Posted by Gloria Mundi
There’s been some very interesting stuff recently about the importance of ritual, and how we need to develop more ritual forms for secular funerals. Vide, for example, The extra-rational power of ritual
I find it difficult to draw a line between “ritual” and “ceremony,” and maybe there is no satisfyingly sharp distinction, perhaps it’s more of a continuum than a boundary. A comment on Wikipedia was helpful; it describes ritual as a set of actions “which to the outsider seems irrational, non-contiguous, or illogical.” Maybe a ceremony is a series of shared actions more explicable in every-day, rational terms, and ritual has more symbolic, imaginatively compulsive and non-rational power. Look at Trooping the Colour on the Queen’s birthday; for a Japanese tourist, maybe it’s just a colourful ceremony. For British monarchists, it might have an illogically powerful, ritualistic reference, helping them feel who they are and where they have come from, a ritual that strengthens their sense of identity.
Or like Christmas. I mean the domestic Christmas, not the obviously ritualistic elements of carol services in lovely old buildings. You may, if you are a parent of adult children, have encountered the illogical power of Christmas rituals established in your child’s early years. Of course she doesn’t “believe” in Father Christmas, but she still wants a stocking, the same familiar ornaments – and what do you mean, let’s have beef for Christmas dinner? These things are not entirely (or at all!) rational, they are not ceremonies, but they relate to an individual’s sense of who they are and where they are from.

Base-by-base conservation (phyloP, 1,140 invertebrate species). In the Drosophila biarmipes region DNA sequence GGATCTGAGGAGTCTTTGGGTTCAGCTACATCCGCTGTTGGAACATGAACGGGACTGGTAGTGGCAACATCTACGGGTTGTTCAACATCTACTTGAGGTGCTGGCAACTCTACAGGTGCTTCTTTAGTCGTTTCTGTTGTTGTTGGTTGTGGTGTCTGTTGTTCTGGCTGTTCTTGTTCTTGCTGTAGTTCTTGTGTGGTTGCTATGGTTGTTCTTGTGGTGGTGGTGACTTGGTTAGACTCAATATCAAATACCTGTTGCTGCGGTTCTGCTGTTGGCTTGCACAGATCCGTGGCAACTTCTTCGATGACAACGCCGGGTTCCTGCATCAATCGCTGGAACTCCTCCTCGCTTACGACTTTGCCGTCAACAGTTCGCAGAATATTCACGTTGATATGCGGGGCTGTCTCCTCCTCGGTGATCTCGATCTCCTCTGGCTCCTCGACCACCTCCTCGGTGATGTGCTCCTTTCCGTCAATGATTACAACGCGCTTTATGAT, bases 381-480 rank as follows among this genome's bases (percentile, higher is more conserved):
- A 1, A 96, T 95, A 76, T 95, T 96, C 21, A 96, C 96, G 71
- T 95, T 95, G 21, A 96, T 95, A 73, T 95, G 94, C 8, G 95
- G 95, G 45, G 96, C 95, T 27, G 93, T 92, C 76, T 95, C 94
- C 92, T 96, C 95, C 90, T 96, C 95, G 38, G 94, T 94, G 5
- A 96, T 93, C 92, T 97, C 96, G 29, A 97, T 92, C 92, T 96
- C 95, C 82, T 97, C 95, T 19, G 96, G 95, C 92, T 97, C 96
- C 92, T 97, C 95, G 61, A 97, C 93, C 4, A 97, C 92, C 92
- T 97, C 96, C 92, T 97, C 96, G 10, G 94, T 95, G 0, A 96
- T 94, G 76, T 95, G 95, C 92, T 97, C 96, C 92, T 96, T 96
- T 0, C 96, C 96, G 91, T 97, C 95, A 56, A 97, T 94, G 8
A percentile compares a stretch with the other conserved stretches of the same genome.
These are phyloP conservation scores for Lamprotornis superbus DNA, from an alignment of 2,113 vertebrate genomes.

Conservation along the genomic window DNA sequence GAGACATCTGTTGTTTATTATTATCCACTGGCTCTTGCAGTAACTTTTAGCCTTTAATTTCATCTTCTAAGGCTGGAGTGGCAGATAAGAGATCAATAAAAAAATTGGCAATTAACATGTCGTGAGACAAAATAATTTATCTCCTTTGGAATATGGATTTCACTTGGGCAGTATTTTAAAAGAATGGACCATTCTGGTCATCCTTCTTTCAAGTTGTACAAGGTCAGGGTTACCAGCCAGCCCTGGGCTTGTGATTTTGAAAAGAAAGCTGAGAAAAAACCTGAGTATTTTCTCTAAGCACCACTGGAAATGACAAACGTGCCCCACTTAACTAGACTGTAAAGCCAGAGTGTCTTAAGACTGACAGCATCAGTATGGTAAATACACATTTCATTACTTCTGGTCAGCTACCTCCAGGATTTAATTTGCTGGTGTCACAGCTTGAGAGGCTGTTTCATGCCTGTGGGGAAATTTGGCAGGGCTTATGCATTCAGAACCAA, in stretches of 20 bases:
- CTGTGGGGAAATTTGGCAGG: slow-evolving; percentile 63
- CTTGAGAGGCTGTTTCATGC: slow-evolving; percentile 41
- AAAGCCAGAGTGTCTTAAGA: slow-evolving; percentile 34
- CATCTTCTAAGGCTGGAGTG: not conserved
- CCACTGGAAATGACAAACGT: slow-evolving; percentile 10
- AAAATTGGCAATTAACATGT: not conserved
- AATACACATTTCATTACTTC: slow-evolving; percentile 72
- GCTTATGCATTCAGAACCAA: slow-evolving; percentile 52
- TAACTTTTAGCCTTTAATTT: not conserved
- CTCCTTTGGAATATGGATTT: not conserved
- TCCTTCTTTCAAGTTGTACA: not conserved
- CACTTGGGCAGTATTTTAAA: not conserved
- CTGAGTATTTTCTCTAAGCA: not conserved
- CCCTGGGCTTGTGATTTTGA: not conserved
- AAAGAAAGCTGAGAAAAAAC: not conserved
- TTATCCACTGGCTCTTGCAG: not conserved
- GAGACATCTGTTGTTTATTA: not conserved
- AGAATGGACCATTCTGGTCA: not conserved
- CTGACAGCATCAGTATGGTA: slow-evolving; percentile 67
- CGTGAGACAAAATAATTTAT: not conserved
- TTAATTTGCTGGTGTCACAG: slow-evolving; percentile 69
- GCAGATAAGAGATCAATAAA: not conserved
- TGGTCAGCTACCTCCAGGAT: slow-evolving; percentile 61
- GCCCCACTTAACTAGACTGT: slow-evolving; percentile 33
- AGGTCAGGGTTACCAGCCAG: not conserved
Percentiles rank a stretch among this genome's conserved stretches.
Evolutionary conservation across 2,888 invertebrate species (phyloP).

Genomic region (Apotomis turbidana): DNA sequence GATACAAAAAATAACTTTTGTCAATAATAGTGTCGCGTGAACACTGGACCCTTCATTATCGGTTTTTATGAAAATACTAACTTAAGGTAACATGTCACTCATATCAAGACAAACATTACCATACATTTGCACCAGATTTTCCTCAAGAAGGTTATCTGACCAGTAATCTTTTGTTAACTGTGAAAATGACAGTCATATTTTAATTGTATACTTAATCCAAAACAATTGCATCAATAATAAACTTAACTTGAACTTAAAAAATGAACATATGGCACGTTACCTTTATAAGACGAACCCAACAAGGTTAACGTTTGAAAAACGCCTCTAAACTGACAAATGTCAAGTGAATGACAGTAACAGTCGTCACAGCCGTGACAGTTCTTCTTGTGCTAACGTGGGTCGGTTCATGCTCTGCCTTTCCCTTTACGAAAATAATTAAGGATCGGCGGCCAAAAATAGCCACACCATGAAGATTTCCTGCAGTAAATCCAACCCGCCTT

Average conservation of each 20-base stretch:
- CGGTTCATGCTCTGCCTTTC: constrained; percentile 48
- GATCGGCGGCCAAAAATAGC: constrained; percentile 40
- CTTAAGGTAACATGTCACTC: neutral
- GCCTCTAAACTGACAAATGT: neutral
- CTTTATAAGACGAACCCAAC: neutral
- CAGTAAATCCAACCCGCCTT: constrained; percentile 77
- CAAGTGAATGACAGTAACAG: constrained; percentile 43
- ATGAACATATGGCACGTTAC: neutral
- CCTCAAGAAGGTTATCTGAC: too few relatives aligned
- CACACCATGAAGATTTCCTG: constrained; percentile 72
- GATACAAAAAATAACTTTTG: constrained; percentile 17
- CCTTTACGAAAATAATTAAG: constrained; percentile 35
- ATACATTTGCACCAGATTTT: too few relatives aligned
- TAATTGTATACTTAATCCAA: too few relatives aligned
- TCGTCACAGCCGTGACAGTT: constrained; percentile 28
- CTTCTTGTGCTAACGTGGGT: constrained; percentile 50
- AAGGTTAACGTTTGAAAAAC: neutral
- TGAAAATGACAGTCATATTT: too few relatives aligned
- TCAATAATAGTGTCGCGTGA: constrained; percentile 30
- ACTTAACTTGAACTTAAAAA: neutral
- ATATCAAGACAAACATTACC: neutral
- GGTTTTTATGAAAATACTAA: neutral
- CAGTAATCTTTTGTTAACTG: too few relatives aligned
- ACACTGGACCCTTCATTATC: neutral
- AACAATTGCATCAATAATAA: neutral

I’m being flippant, but I think there is an element of ritualistic power about our shared family customs at this time of year. And perhaps there are plenty of other occasions at which we overlook the fact that actions and words may have ritual, rather than merely ceremonial or customary power.
It may be that the way to develop powerful ritual in secular, non-church/temple/mosque funerals is to begin by fully recognizing the ritualistic in what we already do, even at the most ordinary and unchallenging of crematorium funerals here in the UK. Here are a few elements of a crem funeral that seem to me to have ritual potential:
- (Most) people wear special clothes. They often wear black or dark colours. Like many ritual elements, this one is entirely non-rational but powerfully emotive because of the cultural associations of black in our society. In some cultures, white is, or was, the colour of mourning (ancient China). If we wear different coloured clothes, we are probably doing so to react against the tradition, and because we want to “celebrate” a life. I think our reaction against “mournful” funeral trappings such as black clothes also has an irrational element to it, and is a decision made for ritual reasons.
- We (usually) process in. If we don’t, and the gathering is already seated, everyone stands when the coffin comes in. Why? To show respect. There is no rational reason why you can’t be just as respectful sitting down – the roots of this practice seem ritualistic to me.